A while back I wrote about getting the MATE desktop (which is the fork of the widely used Gnome 2 desktop), on Fedora 17.
It worked, but it had a couple of minor flaws, and I ended up going with Gnome 3 and tweaking it to get it like Gnome 2. It took some work, and it's not perfect — for example, there are minor font issues where text doesn't quite fit exactly in some window areas. Regardless, the issues are minor enough that they are hardly noticeable.
Recently, it was announced that Gnome 3.8, the latest release, is dropping Fallback Mode. Many (including me) have been using Fallback Mode to make Gnome 3 look and feel like Gnome 2. Now this support is going to be cut off. I don't know of any distributions yet that are including Gnome 3.8, but eventually it will become commonplace.
It has also been announced that Gnome 3.8 will have extensions to return the Gnome 2 look and feel, but I'm not holding my breath at this point as it's clear that the development on Gnome 3 is focused on the new (and oversimplistic) interface. I've tried Gnome 3 a lot, but I can't get it to work as efficiently as the Gnome 2 interface, which to me can fit more on the screen at once and requires less clicking to move around and get things done.
It seems the user base has been heard, and MATE is now targeted for the final Fedora 18 release in January.
Since rolling out Gnome 3 by default for a few of the latest versions of Fedora, it seems that the user base has been heard, and MATE is now targeted for the final Fedora 18 release in January. On top of this, Cinnamon will also be included, for those that like this environment. This is great news, and shows that Fedora is committed to providing the best desktop experience it can.
Including MATE will allow users to retain the old Gnome 2 desktop environment, on the latest Fedora release with all of the new binaries. I don't know what the future of MATE holds for us, but I think the user base has put it in high enough demand, at least until Gnome 3 settles in with those of us who dislike its default interface.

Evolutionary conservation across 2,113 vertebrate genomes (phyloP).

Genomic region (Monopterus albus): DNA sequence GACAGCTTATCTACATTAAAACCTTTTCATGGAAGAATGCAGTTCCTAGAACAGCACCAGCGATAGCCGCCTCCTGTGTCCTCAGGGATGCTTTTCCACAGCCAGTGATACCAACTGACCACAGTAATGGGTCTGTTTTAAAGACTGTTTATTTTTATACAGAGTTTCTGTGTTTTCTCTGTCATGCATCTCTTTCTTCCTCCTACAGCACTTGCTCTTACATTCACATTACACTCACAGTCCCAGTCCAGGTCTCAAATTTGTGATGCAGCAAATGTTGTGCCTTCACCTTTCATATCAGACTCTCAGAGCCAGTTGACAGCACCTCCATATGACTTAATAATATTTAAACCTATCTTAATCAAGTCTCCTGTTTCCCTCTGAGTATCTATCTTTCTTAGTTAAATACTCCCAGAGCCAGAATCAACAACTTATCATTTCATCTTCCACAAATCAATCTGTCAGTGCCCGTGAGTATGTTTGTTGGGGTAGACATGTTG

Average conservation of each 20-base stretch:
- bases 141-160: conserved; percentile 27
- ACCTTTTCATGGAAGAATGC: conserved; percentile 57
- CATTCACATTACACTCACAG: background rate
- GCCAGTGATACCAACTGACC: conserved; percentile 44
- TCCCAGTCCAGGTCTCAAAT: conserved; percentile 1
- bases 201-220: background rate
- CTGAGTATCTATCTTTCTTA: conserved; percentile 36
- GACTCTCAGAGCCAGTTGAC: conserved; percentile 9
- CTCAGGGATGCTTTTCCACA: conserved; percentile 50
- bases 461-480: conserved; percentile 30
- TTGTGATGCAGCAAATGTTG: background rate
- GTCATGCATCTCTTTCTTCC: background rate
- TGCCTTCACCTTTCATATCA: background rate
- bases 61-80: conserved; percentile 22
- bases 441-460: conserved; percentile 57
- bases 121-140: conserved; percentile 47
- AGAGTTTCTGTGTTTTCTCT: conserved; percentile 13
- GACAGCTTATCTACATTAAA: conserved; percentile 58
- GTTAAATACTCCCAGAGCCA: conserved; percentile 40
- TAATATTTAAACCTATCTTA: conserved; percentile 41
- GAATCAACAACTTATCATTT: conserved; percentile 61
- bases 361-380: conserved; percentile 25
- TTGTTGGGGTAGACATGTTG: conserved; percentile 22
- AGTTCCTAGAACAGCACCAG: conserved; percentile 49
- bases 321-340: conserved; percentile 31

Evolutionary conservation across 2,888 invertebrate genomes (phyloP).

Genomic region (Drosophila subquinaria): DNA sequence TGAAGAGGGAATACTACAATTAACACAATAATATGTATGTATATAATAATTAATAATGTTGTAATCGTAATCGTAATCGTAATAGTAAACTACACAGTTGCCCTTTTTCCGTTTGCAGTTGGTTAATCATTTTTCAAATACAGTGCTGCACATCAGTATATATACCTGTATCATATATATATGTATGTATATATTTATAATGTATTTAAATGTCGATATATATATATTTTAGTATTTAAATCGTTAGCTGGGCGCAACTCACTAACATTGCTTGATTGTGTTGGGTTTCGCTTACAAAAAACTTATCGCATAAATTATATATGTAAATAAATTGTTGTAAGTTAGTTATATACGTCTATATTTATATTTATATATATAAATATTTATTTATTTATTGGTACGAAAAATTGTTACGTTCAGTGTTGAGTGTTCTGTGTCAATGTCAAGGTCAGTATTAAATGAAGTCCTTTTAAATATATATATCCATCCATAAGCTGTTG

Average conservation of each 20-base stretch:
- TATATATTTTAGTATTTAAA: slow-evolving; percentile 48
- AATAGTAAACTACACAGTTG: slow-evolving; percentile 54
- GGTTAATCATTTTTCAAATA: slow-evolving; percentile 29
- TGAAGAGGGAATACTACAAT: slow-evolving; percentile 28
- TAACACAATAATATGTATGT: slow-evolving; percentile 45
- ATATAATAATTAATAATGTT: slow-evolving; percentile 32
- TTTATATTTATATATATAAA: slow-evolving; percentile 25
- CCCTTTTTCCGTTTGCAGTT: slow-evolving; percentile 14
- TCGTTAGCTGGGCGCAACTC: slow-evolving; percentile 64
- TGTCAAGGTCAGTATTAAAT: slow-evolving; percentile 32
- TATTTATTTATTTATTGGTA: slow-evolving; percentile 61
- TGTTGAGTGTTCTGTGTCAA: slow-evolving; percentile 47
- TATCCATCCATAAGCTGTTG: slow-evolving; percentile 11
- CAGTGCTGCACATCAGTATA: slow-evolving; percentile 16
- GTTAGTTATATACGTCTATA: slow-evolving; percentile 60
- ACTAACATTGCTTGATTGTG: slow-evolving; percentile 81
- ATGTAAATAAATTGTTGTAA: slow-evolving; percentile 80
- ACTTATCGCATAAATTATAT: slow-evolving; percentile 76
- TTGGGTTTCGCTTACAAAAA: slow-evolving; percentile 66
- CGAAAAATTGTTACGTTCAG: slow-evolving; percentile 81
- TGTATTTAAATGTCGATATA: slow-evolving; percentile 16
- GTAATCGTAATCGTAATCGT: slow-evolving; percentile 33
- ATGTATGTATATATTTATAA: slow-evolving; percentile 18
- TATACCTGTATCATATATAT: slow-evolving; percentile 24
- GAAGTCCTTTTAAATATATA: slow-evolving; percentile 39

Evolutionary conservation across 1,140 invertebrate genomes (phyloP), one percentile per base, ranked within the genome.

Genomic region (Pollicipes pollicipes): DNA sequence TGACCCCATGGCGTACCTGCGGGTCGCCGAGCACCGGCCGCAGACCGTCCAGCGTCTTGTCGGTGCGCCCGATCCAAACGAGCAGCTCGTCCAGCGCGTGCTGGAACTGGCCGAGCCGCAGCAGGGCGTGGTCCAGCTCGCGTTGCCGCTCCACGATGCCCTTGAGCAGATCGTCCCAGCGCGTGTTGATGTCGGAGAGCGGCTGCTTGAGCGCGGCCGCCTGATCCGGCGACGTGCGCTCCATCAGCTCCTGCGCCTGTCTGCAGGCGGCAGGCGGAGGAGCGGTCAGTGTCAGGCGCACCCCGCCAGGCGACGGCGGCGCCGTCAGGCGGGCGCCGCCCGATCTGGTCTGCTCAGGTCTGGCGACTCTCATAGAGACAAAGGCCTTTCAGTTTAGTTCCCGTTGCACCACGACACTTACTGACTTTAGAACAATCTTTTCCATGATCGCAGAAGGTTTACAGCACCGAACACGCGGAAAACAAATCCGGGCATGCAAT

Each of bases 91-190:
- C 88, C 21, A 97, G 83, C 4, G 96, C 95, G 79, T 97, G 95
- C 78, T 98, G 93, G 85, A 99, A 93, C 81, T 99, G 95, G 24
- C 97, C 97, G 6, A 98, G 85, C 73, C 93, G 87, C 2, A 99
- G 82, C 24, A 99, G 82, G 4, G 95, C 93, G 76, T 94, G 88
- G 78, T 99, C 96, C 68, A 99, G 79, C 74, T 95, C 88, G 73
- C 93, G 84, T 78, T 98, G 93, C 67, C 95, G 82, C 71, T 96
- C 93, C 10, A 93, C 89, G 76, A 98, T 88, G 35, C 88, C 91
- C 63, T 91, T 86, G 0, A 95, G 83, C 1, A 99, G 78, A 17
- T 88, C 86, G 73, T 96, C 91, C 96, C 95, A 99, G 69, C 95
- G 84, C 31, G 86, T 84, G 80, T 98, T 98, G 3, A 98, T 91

I have been recommending to hold off on upgrading Fedora for friends and relatives since Gnome 3 became the default in Fedora 15. We still have many using Fedora 14, the last full version to support the Gnome 2 desktop. Fedora 14 still runs fine, but it's quickly becoming outdated. Fedora supports upgrading up to two versions at a time, so I may try to upgrade those to Fedora 16, then 18, and enable the MATE desktop environment.
The alternative is to back up the /home/user folders, install a clean version of Fedora 18, and then put the /home/user folders back in place. When logging in with the username that matches the /home/user folder, all current settings and files will be completely in place because of the simplistic way GNU/Linux handles user data. The MATE solution on Fedora 18 will give the users very little UI change compared to Gnome 2, yet provide all of the latest applications.
One thing that may be an issue is that any custom preferences for native Gnome applications, like the Nautilus file manager, may need to be reset. This is because MATE needs to name these applications differently because it's not really Gnome 2, but a fork of it. This should be a minor issue, and once set should stay set as long as MATE is around.
The Gnome 3 desktop was an issue for a while, but as of Fedora 18 it should no longer be an issue with the Fedora series of distributions.